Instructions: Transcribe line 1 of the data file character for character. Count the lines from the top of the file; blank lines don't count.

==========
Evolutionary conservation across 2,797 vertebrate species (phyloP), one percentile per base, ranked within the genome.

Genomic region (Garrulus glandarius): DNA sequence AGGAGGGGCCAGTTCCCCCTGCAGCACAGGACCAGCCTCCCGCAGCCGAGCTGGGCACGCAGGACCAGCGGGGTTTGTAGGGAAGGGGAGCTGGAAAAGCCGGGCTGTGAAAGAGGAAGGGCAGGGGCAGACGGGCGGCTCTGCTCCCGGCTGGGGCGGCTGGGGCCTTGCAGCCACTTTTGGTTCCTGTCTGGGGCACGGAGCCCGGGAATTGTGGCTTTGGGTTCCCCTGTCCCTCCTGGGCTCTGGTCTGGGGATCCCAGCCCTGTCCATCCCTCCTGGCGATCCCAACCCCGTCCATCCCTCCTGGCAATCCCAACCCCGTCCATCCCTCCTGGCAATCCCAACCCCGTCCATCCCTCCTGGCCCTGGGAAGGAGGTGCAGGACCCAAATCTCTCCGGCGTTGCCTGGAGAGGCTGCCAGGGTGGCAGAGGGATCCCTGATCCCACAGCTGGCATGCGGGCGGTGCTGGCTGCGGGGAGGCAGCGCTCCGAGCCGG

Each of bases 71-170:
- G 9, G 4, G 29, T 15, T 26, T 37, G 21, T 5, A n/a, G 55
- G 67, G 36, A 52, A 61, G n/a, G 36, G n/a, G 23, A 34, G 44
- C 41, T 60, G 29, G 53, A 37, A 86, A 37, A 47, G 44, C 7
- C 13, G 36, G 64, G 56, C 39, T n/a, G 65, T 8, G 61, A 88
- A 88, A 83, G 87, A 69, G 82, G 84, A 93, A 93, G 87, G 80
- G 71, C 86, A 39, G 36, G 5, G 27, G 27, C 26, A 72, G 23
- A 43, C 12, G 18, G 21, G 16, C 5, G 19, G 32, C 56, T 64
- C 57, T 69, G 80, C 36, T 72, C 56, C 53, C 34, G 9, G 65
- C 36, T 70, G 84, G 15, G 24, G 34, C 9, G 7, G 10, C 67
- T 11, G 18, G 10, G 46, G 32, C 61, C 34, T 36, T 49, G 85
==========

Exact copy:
Evolutionary conservation across 2,797 vertebrate species (phyloP), one percentile per base, ranked within the genome.